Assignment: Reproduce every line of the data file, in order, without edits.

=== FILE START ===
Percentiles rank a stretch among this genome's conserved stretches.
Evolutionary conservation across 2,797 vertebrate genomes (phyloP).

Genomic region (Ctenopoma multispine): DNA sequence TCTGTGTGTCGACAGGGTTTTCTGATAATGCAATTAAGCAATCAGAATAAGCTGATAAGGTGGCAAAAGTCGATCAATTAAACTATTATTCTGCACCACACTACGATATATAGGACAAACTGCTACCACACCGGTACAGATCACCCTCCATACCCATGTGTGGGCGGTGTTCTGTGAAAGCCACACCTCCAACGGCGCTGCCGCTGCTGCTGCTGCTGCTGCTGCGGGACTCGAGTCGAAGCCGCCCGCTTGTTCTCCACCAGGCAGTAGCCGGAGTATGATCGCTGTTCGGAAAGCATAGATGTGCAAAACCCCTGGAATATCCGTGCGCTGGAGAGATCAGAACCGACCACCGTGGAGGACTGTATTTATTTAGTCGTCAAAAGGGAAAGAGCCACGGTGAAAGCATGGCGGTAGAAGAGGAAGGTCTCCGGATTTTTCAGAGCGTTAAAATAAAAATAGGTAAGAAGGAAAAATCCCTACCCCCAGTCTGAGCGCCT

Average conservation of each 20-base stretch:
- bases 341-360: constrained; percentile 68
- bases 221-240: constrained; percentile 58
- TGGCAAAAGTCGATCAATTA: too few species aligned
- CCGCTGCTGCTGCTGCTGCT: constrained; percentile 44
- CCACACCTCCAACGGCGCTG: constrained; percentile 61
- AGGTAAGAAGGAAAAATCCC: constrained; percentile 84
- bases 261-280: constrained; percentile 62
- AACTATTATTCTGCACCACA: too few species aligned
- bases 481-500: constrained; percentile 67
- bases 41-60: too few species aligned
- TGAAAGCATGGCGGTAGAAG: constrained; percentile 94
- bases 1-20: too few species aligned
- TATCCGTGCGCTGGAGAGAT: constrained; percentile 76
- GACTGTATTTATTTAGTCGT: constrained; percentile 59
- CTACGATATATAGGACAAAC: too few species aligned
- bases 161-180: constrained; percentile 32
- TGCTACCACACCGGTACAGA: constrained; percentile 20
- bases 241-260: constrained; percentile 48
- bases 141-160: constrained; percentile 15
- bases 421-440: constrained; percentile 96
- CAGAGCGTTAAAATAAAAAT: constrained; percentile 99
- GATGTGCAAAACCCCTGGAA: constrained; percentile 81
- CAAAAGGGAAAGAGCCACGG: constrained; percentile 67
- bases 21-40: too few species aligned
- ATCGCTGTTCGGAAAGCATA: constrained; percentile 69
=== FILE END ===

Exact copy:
Percentiles rank a stretch among this genome's conserved stretches.
Evolutionary conservation across 2,797 vertebrate genomes (phyloP).

Genomic region (Ctenopoma multispine): DNA sequence TCTGTGTGTCGACAGGGTTTTCTGATAATGCAATTAAGCAATCAGAATAAGCTGATAAGGTGGCAAAAGTCGATCAATTAAACTATTATTCTGCACCACACTACGATATATAGGACAAACTGCTACCACACCGGTACAGATCACCCTCCATACCCATGTGTGGGCGGTGTTCTGTGAAAGCCACACCTCCAACGGCGCTGCCGCTGCTGCTGCTGCTGCTGCTGCGGGACTCGAGTCGAAGCCGCCCGCTTGTTCTCCACCAGGCAGTAGCCGGAGTATGATCGCTGTTCGGAAAGCATAGATGTGCAAAACCCCTGGAATATCCGTGCGCTGGAGAGATCAGAACCGACCACCGTGGAGGACTGTATTTATTTAGTCGTCAAAAGGGAAAGAGCCACGGTGAAAGCATGGCGGTAGAAGAGGAAGGTCTCCGGATTTTTCAGAGCGTTAAAATAAAAATAGGTAAGAAGGAAAAATCCCTACCCCCAGTCTGAGCGCCT

Average conservation of each 20-base stretch:
- bases 341-360: constrained; percentile 68
- bases 221-240: constrained; percentile 58
- TGGCAAAAGTCGATCAATTA: too few species aligned
- CCGCTGCTGCTGCTGCTGCT: constrained; percentile 44
- CCACACCTCCAACGGCGCTG: constrained; percentile 61
- AGGTAAGAAGGAAAAATCCC: constrained; percentile 84
- bases 261-280: constrained; percentile 62
- AACTATTATTCTGCACCACA: too few species aligned
- bases 481-500: constrained; percentile 67
- bases 41-60: too few species aligned
- TGAAAGCATGGCGGTAGAAG: constrained; percentile 94
- bases 1-20: too few species aligned
- TATCCGTGCGCTGGAGAGAT: constrained; percentile 76
- GACTGTATTTATTTAGTCGT: constrained; percentile 59
- CTACGATATATAGGACAAAC: too few species aligned
- bases 161-180: constrained; percentile 32
- TGCTACCACACCGGTACAGA: constrained; percentile 20
- bases 241-260: constrained; percentile 48
- bases 141-160: constrained; percentile 15
- bases 421-440: constrained; percentile 96
- CAGAGCGTTAAAATAAAAAT: constrained; percentile 99
- GATGTGCAAAACCCCTGGAA: constrained; percentile 81
- CAAAAGGGAAAGAGCCACGG: constrained; percentile 67
- bases 21-40: too few species aligned
- ATCGCTGTTCGGAAAGCATA: constrained; percentile 69